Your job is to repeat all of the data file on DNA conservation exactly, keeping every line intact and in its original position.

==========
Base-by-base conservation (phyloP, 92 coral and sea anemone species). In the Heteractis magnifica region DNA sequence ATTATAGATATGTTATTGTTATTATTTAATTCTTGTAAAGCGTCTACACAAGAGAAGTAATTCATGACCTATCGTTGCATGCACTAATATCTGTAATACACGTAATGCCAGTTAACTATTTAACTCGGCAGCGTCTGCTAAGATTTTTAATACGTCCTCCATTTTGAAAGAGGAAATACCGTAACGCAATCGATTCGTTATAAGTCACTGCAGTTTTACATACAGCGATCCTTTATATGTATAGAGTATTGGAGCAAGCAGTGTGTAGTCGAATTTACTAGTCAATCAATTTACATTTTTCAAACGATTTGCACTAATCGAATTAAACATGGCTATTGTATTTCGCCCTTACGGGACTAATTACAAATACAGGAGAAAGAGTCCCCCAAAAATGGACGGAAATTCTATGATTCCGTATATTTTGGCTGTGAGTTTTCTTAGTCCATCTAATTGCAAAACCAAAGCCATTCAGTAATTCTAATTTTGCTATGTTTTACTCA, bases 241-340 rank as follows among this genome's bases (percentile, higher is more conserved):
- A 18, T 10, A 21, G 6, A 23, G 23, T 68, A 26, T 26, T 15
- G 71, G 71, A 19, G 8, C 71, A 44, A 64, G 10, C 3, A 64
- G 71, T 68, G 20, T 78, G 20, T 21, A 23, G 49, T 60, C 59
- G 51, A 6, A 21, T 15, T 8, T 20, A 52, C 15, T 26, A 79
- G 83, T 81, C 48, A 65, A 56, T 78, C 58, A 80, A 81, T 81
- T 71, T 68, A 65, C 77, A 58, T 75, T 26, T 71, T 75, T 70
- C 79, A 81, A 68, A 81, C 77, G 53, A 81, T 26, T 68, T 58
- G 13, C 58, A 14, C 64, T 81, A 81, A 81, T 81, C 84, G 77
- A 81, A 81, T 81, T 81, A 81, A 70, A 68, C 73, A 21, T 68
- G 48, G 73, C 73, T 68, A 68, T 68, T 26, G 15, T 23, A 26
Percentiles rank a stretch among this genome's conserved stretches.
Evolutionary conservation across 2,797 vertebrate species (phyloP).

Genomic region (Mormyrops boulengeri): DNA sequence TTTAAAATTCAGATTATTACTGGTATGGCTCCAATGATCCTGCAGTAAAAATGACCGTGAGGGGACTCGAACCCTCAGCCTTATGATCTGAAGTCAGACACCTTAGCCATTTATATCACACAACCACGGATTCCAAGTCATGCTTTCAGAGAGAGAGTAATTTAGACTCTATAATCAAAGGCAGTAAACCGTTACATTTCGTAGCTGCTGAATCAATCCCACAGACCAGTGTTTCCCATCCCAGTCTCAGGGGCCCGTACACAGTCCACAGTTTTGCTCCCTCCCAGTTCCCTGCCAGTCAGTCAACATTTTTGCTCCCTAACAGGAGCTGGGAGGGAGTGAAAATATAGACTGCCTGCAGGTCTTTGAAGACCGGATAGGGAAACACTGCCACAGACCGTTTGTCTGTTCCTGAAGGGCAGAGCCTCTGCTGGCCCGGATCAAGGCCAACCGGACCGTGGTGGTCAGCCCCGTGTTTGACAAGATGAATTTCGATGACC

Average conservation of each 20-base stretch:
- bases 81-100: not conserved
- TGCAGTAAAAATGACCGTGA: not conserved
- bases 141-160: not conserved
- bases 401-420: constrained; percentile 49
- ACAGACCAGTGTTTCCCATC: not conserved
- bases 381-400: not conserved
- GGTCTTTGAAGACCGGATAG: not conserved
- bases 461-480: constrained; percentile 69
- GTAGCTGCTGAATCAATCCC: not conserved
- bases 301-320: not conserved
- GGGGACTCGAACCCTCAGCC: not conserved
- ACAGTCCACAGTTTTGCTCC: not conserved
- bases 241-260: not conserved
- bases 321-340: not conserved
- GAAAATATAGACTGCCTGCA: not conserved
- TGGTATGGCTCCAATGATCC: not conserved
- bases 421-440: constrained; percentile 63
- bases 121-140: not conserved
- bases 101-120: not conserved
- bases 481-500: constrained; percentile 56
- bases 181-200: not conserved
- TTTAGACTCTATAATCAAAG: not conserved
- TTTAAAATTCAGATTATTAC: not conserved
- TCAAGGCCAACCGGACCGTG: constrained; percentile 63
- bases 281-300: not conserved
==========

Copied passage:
Base-by-base conservation (phyloP, 92 coral and sea anemone species). In the Heteractis magnifica region DNA sequence ATTATAGATATGTTATTGTTATTATTTAATTCTTGTAAAGCGTCTACACAAGAGAAGTAATTCATGACCTATCGTTGCATGCACTAATATCTGTAATACACGTAATGCCAGTTAACTATTTAACTCGGCAGCGTCTGCTAAGATTTTTAATACGTCCTCCATTTTGAAAGAGGAAATACCGTAACGCAATCGATTCGTTATAAGTCACTGCAGTTTTACATACAGCGATCCTTTATATGTATAGAGTATTGGAGCAAGCAGTGTGTAGTCGAATTTACTAGTCAATCAATTTACATTTTTCAAACGATTTGCACTAATCGAATTAAACATGGCTATTGTATTTCGCCCTTACGGGACTAATTACAAATACAGGAGAAAGAGTCCCCCAAAAATGGACGGAAATTCTATGATTCCGTATATTTTGGCTGTGAGTTTTCTTAGTCCATCTAATTGCAAAACCAAAGCCATTCAGTAATTCTAATTTTGCTATGTTTTACTCA, bases 241-340 rank as follows among this genome's bases (percentile, higher is more conserved):
- A 18, T 10, A 21, G 6, A 23, G 23, T 68, A 26, T 26, T 15
- G 71, G 71, A 19, G 8, C 71, A 44, A 64, G 10, C 3, A 64
- G 71, T 68, G 20, T 78, G 20, T 21, A 23, G 49, T 60, C 59
- G 51, A 6, A 21, T 15, T 8, T 20, A 52, C 15, T 26, A 79
- G 83, T 81, C 48, A 65, A 56, T 78, C 58, A 80, A 81, T 81
- T 71, T 68, A 65, C 77, A 58, T 75, T 26, T 71, T 75, T 70
- C 79, A 81, A 68, A 81, C 77, G 53, A 81, T 26, T 68, T 58
- G 13, C 58, A 14, C 64, T 81, A 81, A 81, T 81, C 84, G 77
- A 81, A 81, T 81, T 81, A 81, A 70, A 68, C 73, A 21, T 68
- G 48, G 73, C 73, T 68, A 68, T 68, T 26, G 15, T 23, A 26
Percentiles rank a stretch among this genome's conserved stretches.
Evolutionary conservation across 2,797 vertebrate species (phyloP).

Genomic region (Mormyrops boulengeri): DNA sequence TTTAAAATTCAGATTATTACTGGTATGGCTCCAATGATCCTGCAGTAAAAATGACCGTGAGGGGACTCGAACCCTCAGCCTTATGATCTGAAGTCAGACACCTTAGCCATTTATATCACACAACCACGGATTCCAAGTCATGCTTTCAGAGAGAGAGTAATTTAGACTCTATAATCAAAGGCAGTAAACCGTTACATTTCGTAGCTGCTGAATCAATCCCACAGACCAGTGTTTCCCATCCCAGTCTCAGGGGCCCGTACACAGTCCACAGTTTTGCTCCCTCCCAGTTCCCTGCCAGTCAGTCAACATTTTTGCTCCCTAACAGGAGCTGGGAGGGAGTGAAAATATAGACTGCCTGCAGGTCTTTGAAGACCGGATAGGGAAACACTGCCACAGACCGTTTGTCTGTTCCTGAAGGGCAGAGCCTCTGCTGGCCCGGATCAAGGCCAACCGGACCGTGGTGGTCAGCCCCGTGTTTGACAAGATGAATTTCGATGACC

Average conservation of each 20-base stretch:
- bases 81-100: not conserved
- TGCAGTAAAAATGACCGTGA: not conserved
- bases 141-160: not conserved
- bases 401-420: constrained; percentile 49
- ACAGACCAGTGTTTCCCATC: not conserved
- bases 381-400: not conserved
- GGTCTTTGAAGACCGGATAG: not conserved
- bases 461-480: constrained; percentile 69
- GTAGCTGCTGAATCAATCCC: not conserved
- bases 301-320: not conserved
- GGGGACTCGAACCCTCAGCC: not conserved
- ACAGTCCACAGTTTTGCTCC: not conserved
- bases 241-260: not conserved
- bases 321-340: not conserved
- GAAAATATAGACTGCCTGCA: not conserved
- TGGTATGGCTCCAATGATCC: not conserved
- bases 421-440: constrained; percentile 63
- bases 121-140: not conserved
- bases 101-120: not conserved
- bases 481-500: constrained; percentile 56
- bases 181-200: not conserved
- TTTAGACTCTATAATCAAAG: not conserved
- TTTAAAATTCAGATTATTAC: not conserved
- TCAAGGCCAACCGGACCGTG: constrained; percentile 63
- bases 281-300: not conserved